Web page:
Need a way to visualise print and frame sizes? Maybe these will help!
(Tap the images for a larger view)
I found these common frame sizes while hunting around my local stores north of Melbourne, they seem to be the most common available sizes ‘off the shelf’. The second image also shows common print sizes to show how they fit together.
I’ve found some people are caught out by making prints a certain size and then expecting to find the perfect frame to match, the catch is most stores won’t stock every frame size, or may not have the finish or quality you want in a particular size, so if you’re using off the shelf frames, consider choosing the frame before making prints to avoid being caught out. Square and panoramic sizes are much more random, and not as common as the sizes I’ve shown here. Off-the-shelf frames are typically available up to 24 x 36 inches (60 x 90 cm), larger sizes or odd sizes will need custom made frames.
‘Off the shelf’ frame size tips
- Consider choosing the frame first, this way the print can be sized for the frame and you won’t end up compromising with a frame that doesn’t work.
- It’s still common for standard sizes to be specified in inches with metric equivalents.
- A 2 – 3 inch border around the print usually works well, typically a matboard fills this space. For larger prints you might need more. You can refer to the images in this article to visualise some examples.
- Be creative and don’t be afraid to play with the proportions of frame & print.
- Not all frames are supplied with a matboard & cutout. The matboard helps support the print, keeps it off the glass, and creates a pleasing border to the frame.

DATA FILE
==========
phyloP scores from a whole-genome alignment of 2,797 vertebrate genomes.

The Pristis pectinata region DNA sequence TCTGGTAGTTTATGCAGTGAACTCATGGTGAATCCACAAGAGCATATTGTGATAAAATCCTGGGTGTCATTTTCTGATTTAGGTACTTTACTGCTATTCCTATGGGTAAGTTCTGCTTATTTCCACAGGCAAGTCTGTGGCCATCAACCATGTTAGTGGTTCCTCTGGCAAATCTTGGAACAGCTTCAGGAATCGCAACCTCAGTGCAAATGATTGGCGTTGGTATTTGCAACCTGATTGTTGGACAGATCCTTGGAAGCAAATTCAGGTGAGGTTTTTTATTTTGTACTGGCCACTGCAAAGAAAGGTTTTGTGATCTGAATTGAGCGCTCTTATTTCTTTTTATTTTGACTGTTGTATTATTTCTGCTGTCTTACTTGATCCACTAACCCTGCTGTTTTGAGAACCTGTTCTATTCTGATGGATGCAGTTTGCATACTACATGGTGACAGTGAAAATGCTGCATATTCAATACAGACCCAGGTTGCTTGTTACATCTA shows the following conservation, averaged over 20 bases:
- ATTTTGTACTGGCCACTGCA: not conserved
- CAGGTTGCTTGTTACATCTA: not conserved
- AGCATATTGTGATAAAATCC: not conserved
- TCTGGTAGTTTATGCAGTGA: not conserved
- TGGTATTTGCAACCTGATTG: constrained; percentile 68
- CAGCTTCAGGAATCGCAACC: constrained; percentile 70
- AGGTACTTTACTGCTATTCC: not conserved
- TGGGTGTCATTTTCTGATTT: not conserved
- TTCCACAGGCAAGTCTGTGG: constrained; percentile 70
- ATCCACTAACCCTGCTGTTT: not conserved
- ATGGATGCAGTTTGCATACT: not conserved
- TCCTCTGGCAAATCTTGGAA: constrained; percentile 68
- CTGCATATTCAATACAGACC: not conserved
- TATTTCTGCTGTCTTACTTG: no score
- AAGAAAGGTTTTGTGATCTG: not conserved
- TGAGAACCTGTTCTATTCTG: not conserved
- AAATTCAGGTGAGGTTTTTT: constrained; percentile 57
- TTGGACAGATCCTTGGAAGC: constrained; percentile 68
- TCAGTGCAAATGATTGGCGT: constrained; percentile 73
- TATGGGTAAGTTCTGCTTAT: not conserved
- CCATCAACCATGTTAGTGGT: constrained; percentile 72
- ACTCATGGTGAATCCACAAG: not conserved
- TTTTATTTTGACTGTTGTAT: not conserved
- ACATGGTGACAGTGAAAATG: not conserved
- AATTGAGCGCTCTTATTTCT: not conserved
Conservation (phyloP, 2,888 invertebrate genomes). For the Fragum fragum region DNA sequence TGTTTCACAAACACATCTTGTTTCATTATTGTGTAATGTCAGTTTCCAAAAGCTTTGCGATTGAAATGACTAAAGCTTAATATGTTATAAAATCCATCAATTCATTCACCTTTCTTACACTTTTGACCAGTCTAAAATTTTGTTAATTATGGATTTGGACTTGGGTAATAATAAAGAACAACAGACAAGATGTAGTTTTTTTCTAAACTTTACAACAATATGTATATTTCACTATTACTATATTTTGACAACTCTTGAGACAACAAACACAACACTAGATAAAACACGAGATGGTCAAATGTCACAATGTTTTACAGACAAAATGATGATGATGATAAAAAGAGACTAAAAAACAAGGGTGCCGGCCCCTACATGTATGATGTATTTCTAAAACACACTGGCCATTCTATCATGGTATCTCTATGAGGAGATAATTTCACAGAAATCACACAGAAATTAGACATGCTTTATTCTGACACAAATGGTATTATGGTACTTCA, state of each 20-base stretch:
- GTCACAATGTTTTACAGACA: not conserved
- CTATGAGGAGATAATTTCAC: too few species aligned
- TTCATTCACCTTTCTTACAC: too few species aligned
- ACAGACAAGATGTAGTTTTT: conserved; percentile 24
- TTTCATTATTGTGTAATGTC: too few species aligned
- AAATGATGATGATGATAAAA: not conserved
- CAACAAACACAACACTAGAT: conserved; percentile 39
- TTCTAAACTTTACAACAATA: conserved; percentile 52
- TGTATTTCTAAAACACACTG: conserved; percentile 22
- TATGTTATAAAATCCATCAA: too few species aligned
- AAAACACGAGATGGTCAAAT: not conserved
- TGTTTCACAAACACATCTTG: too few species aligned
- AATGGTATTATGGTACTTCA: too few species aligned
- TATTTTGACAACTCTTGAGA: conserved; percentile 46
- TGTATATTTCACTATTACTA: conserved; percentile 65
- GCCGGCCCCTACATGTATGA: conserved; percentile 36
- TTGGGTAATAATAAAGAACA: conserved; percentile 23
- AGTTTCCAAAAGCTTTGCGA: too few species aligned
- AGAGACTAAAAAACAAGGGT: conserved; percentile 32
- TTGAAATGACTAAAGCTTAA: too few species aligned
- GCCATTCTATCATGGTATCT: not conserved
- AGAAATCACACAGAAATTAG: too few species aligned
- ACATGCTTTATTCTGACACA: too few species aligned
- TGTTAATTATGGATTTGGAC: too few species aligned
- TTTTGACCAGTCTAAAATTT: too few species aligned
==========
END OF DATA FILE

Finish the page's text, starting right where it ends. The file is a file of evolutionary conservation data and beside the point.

- Without a matboard, the print would sit against the glass, potentially with strange surface effects or condensation damage over time unless it’s mounted to the backing and spaced from the glass. A matboard helps avoid some of these complexities.
- If the frame does not have a matboard, a matboard can be cut. Some art/craft stores sell the matboard and equipment for this, or they could be cut by a local framer.
Custom made frames
- A customised frame made by a local framer can solve any fitment problems with odd sized prints, and are usually much higher quality than ‘off the shelf’ frames which are usually imported and made from cheap materials.
- Custom made frames can also be much better for your artwork in the long run, so long as the right materials are chosen, in particular, the matboard and backing which come in contact with the artwork should be chosen from ‘safe’ materials if the artwork is intended to last. Off the shelf frames often use cheaper matboard which can yellow over time, and mdf wood composites which out-gas and damage artwork.
- A small plug….Ask me about your custom frame needs!
Handy size list
Common rectangular frame & print sizes.